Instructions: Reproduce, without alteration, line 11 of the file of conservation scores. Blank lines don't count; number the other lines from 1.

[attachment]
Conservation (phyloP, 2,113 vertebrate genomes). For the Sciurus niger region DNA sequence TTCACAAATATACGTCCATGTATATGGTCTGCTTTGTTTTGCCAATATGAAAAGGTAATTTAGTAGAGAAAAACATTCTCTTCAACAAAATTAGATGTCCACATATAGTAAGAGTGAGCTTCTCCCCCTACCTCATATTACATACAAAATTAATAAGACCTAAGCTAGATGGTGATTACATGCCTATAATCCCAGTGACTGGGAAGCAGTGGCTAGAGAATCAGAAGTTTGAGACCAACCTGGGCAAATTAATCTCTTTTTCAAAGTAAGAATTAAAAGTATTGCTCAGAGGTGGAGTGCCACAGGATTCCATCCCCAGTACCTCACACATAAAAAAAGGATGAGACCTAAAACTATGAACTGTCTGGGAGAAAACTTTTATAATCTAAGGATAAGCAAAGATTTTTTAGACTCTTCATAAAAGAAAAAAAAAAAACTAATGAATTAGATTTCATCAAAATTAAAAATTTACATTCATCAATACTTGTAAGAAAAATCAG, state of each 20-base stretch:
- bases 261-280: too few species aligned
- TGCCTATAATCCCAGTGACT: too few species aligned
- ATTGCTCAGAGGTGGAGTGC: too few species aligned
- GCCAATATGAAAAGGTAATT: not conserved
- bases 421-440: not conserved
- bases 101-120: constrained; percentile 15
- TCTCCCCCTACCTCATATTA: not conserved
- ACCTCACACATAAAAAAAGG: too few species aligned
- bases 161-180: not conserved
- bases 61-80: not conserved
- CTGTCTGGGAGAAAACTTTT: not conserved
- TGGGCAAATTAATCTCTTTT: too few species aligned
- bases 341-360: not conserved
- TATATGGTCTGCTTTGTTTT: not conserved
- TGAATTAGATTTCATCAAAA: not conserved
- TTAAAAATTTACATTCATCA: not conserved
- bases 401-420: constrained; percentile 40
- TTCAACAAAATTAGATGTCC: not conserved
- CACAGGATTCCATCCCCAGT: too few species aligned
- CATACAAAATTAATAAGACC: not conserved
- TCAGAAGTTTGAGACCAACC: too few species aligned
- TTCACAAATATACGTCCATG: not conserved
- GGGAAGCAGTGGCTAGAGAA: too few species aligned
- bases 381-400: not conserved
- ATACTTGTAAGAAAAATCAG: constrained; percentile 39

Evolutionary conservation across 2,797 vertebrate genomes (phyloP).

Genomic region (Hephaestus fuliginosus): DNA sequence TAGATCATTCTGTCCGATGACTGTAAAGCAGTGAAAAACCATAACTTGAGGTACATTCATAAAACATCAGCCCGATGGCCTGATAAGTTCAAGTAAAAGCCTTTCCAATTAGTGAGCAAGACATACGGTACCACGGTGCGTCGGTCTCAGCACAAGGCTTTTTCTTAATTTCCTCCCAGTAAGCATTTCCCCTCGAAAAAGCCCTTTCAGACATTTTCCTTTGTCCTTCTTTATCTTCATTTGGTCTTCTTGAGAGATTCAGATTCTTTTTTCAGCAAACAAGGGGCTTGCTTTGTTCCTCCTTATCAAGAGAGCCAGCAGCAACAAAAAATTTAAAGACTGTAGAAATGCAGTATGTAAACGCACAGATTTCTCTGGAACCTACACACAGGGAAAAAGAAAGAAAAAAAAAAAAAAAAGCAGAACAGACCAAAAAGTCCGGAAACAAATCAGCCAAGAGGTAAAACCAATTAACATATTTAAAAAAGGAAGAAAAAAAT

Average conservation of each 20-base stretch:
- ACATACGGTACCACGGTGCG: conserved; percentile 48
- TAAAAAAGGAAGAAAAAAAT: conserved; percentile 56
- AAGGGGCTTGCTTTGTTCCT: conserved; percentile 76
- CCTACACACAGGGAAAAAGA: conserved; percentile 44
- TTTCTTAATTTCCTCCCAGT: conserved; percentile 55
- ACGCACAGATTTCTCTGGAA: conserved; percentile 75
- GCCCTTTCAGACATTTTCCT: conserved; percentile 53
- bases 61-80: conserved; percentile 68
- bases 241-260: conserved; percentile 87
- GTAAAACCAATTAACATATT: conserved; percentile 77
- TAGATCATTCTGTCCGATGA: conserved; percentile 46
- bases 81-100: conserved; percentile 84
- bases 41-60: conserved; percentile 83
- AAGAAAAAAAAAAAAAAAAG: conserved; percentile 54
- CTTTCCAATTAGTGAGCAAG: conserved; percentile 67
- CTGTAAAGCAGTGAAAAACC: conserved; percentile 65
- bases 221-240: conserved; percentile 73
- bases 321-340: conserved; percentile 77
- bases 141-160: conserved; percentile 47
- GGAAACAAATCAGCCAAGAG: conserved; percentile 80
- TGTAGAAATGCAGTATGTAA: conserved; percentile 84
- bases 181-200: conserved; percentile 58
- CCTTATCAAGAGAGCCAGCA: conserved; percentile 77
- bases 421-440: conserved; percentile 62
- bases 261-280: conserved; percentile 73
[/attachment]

- bases 61-80: not conserved